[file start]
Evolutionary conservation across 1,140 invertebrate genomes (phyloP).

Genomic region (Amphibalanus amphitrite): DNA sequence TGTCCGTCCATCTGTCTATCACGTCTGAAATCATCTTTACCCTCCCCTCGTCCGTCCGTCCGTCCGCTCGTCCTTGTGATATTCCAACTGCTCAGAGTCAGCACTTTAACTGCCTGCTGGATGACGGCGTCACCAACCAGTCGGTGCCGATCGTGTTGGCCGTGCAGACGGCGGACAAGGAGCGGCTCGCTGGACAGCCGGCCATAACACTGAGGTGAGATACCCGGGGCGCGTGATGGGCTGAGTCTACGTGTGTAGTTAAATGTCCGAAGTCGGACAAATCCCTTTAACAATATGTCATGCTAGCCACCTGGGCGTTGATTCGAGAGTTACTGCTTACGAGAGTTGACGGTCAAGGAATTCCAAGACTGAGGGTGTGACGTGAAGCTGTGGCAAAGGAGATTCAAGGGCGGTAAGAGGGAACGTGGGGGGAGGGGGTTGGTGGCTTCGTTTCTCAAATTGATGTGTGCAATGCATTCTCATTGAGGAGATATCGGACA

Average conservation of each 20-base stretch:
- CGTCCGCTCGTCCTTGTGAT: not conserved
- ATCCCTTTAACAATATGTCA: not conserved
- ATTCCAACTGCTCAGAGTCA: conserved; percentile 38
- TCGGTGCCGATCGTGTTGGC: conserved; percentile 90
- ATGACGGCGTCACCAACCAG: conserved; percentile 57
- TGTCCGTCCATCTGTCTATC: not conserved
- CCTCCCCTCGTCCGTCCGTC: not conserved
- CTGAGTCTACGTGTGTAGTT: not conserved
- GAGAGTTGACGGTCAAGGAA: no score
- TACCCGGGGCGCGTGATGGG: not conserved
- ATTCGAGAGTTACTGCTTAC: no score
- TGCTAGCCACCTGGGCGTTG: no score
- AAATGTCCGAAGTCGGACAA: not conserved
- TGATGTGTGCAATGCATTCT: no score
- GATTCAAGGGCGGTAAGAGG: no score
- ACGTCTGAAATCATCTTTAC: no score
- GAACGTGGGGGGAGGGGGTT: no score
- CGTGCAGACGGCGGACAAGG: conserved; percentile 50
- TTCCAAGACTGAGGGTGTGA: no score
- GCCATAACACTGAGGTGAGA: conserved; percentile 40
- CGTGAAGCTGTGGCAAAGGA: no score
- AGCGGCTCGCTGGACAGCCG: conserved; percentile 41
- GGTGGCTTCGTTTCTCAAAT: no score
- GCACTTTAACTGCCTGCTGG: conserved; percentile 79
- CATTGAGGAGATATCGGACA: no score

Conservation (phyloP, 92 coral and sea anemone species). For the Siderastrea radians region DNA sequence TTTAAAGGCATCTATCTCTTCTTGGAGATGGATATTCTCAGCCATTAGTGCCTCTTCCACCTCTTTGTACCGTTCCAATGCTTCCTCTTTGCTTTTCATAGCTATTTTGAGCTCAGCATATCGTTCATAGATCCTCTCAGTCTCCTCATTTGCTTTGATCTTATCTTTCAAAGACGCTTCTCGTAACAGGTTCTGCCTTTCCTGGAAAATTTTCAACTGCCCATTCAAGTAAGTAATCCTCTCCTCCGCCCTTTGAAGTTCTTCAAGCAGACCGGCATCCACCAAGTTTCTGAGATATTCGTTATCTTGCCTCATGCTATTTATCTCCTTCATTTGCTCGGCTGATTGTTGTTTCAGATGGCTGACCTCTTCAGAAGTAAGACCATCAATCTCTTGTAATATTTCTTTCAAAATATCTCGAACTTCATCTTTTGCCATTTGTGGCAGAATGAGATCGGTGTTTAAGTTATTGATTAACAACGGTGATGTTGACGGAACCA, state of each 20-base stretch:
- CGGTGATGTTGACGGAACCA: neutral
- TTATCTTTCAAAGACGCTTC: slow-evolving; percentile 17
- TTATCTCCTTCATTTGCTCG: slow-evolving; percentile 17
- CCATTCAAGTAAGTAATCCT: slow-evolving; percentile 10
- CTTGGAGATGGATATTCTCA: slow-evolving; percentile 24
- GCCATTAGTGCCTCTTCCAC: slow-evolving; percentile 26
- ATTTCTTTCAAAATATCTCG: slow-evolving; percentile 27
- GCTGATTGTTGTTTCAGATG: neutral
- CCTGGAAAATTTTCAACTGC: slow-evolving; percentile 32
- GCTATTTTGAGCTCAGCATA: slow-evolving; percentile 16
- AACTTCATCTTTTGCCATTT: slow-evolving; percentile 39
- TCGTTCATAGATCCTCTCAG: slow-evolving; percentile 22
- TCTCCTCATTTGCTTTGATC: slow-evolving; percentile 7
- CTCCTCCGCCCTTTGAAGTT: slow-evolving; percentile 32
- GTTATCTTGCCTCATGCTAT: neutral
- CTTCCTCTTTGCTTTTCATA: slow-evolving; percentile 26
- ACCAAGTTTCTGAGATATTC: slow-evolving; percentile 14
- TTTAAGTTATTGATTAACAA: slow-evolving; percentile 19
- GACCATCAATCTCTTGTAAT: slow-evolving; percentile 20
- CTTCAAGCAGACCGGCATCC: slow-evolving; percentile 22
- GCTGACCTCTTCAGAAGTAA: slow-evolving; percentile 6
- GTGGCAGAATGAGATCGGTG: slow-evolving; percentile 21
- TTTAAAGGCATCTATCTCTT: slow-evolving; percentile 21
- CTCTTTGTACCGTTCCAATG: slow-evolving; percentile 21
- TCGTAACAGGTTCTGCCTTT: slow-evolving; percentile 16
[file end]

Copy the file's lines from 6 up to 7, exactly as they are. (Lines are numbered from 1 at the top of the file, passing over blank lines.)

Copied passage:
- ATTCCAACTGCTCAGAGTCA: conserved; percentile 38
- TCGGTGCCGATCGTGTTGGC: conserved; percentile 90